The saga of the seagulls continues from the previous post (Haven’t You Heard?) with this update. Here are the three chicks, except they have grown since and wrought mayhem in our garden – reminds me the roof must be cleaned! Two of them finally found their wings and haven’t been seen for a day or so – probably exploring with their new-found freedom. That leaves the smallest who hasn’t yet taken the risk. There’s the occasional flap of the wings, but he (or she) is staying firmly on the ground. Not what he is made for of course.
Now, we are made for flying, it’s our birthright, but it can be scary. Continue reading
I was up early the other morning as usual. While waiting for the coffee to filter through, I raised the kitchen blind to see a pair of eyes peering at me. A bedraggled seagull chick from our roof had somehow landed in our back garden, looking lost and forlorn. It padded around and every now and again raised it’s head and let out a squeaky cry. You know there’s nothing more pathetic than the squawk of a young seagull. This was no baby!It had grown over the months, having been fed from it’s mother’s beak and already bore the marks of grandeur of an adult. No, this was a ‘toddler’ gull. Continue reading
I was carrying out much-needed clearance in our basement the other day and had reached the far end where stuff was piled high. Perched on the top was an old briefcase, that had been there so long is was gathering mould. I looked inside, thinking it could come in useful for carrying some of my art materials. It was empty except for a sheet of paper. I turned it over to find a page of Oswald Chambers “My Utmost for His Highest” that had been typed out.
It was for February 4th “The overmastering majesty of personal power” and was speaking about Paul who said he was overruled, overmastered, held as in a vice, by the love of Christ. Ossie Chambers goes on to comment that very few of us know, what it means to be held in a grip by the love of God. Not our love for Christ, but Christ’s love for us!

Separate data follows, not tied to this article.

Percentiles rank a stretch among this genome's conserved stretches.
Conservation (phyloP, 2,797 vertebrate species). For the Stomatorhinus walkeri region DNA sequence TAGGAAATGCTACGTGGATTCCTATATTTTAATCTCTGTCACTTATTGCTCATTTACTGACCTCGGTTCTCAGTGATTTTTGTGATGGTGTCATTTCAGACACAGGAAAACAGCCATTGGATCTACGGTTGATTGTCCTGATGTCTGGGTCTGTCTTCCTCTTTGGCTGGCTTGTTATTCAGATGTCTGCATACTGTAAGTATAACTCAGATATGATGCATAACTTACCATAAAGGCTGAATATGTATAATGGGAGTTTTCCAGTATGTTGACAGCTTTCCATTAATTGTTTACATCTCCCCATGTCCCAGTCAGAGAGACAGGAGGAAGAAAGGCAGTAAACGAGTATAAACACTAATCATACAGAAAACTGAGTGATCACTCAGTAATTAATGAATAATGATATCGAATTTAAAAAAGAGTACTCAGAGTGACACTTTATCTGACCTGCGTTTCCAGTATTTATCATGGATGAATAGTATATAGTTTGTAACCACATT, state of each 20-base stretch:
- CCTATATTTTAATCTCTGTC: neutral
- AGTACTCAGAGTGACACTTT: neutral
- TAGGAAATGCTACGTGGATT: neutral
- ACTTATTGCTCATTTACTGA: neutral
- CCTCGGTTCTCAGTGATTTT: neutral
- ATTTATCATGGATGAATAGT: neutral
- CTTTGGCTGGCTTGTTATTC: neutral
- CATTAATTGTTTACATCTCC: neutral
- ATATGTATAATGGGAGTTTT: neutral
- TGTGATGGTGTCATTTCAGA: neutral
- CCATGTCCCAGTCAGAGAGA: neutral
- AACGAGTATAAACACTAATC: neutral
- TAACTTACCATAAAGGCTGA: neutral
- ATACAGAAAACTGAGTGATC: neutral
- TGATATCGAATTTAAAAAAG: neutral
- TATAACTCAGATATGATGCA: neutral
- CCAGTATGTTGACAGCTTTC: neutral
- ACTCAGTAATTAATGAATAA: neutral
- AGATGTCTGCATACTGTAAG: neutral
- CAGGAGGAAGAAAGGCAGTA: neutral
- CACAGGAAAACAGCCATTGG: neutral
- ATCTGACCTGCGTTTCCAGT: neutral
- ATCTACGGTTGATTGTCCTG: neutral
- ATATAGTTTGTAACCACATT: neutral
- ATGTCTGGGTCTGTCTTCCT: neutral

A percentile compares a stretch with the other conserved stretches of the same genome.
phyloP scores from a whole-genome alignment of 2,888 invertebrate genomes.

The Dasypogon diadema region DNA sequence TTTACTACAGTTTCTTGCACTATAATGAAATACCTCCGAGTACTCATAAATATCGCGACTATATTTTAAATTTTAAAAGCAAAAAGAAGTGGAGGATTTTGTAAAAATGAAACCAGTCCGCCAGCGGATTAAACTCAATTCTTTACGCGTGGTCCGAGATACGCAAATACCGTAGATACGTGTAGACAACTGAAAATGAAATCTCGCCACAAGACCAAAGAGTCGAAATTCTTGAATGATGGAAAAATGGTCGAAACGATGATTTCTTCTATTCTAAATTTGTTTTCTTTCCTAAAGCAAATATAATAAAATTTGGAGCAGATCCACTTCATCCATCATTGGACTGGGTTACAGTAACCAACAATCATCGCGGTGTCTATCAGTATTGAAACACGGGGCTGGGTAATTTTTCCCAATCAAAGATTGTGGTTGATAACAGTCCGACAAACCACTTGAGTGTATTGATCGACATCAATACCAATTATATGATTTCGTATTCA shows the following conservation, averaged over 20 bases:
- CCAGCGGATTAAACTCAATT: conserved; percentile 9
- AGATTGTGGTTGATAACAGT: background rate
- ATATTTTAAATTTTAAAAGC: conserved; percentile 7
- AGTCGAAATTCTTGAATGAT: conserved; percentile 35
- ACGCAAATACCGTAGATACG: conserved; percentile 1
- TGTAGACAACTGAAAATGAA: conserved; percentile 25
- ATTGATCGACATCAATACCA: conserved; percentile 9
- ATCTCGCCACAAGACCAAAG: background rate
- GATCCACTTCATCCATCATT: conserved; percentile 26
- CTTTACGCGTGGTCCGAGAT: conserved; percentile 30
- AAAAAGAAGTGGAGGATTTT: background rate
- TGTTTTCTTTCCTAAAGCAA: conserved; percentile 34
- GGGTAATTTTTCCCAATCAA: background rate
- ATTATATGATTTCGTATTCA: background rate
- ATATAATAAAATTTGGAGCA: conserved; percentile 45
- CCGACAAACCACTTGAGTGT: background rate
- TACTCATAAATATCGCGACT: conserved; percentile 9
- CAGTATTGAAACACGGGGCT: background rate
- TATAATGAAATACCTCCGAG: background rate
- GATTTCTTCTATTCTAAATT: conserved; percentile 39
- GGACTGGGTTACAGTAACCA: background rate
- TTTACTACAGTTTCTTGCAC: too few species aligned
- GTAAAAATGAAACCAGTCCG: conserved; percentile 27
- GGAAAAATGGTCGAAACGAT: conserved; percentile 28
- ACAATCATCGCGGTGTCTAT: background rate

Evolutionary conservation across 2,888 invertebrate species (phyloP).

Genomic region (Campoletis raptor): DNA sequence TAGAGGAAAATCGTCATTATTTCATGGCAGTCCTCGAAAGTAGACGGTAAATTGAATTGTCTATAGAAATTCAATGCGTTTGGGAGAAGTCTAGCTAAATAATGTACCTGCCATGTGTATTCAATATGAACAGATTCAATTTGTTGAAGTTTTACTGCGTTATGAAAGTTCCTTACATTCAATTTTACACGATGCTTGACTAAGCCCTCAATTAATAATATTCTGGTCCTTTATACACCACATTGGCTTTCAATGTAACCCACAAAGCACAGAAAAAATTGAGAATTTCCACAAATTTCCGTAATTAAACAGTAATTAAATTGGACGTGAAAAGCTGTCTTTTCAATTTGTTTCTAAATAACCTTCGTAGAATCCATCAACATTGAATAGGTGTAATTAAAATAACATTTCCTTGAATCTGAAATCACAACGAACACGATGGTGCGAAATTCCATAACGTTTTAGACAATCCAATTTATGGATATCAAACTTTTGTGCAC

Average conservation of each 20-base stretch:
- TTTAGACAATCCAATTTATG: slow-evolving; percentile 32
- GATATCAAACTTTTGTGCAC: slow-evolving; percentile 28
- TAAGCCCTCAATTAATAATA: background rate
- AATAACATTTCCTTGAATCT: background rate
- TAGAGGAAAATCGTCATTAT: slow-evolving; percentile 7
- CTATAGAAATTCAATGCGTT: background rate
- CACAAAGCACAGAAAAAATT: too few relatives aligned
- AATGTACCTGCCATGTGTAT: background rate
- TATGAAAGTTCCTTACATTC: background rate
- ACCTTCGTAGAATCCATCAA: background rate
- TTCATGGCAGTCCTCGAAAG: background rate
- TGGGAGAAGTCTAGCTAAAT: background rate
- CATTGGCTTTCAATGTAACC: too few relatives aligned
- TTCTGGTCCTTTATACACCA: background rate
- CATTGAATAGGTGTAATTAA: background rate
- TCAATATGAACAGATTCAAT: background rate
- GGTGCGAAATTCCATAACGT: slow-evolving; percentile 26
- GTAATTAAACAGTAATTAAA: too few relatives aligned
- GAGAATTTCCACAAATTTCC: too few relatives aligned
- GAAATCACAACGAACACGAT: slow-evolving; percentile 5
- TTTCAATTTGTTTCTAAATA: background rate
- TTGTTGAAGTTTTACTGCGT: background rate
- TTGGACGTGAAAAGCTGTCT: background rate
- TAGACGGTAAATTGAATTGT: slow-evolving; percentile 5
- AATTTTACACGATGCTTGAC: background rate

All thought of clearance vanished as I read it over and over. It was as if this was a ‘God moment!’ Continue reading
Most of us need someone to be there for us at some time in our lives and maybe, even be available to listen to others? Surely, this is the greatest gift we can give to another? To really listen.
I want you to listen.
You see …
I have an ache inside;
a sort of pain,
that really hurts.
It’s been there …
since I was a child.
I’ve tried to ignore it,
cover it over,
but it won’t go away.
It’s coming to the boil. Continue reading
I grew up in a small mill village, which some might today regard as an idyllic childhood. We were free to roam in complete safety in the streets, vast parkland and surrounding countryside and get up to all sorts of tricks. My mother used to tell people that I was ‘such a good boy!’ Little did she know!
One day we were playing on the outskirts of the village. Continue reading
For my wife to be given a ‘sentence’ of an aggressive and disabling form of rheumatoid arthritis certainly wasn’t on our agenda when we married. Neither did I expect to be diagnosed with chronic fatigue syndrome (M.E.) not long after taking early retirement. These chronic illnesses changed the direction of our lives for ever, but although they were the cause of much grief and struggle, we have so very much to be thankful for and strangely, I wouldn’t have it any other way. It has been a life-changing experience so far and this continues – we are still learning. What I personally have learnt and am still learning was on my mind today and these are just a few thoughts:
1. Fun. There are times when I have to remind myself not to take life too seriously and find time for fun. Yes FUN! It helps to have a sense of humour. Mine gets buried at times and I need to let it out and even take the risk of offending some. Continue reading
Speaking with a friend the other day, he asked me if I loved and accepted myself – meaning in the same way God does – and I replied about eighty percent. He said he felt he didn’t have a very good view of himself, so settled for twenty five percent.
I’m convinced that this was one of the factors that contributed towards my chronic fatigue syndrome. Continue reading